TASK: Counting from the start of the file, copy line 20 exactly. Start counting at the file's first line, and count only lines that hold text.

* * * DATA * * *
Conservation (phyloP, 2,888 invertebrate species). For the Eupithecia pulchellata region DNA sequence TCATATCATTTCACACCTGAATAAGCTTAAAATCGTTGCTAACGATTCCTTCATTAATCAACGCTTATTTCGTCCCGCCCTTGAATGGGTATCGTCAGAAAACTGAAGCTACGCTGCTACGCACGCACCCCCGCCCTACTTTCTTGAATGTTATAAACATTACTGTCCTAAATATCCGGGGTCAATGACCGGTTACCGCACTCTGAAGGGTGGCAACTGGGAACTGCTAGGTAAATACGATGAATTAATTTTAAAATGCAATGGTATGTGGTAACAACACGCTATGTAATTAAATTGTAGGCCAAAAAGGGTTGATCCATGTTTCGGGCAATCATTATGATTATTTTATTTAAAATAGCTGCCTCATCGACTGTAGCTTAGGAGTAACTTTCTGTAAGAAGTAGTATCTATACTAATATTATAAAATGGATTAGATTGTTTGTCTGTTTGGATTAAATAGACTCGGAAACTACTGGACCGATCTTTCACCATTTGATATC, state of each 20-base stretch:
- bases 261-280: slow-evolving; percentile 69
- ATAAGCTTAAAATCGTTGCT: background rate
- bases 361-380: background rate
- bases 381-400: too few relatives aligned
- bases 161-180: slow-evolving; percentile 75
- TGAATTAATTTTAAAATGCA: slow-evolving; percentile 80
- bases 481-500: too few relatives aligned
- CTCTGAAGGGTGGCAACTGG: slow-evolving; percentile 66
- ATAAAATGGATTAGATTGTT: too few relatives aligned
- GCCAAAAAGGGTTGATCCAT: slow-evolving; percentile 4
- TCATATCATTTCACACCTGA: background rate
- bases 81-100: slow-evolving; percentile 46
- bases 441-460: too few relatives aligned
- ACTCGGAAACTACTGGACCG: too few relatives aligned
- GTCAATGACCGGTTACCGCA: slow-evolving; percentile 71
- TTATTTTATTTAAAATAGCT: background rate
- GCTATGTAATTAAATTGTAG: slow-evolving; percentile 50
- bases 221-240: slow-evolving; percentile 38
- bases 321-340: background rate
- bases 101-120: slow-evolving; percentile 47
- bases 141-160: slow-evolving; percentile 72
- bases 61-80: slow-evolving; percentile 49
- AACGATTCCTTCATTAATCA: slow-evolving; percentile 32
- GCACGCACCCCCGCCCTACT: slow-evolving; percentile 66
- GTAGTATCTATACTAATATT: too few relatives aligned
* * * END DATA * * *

- bases 321-340: background rate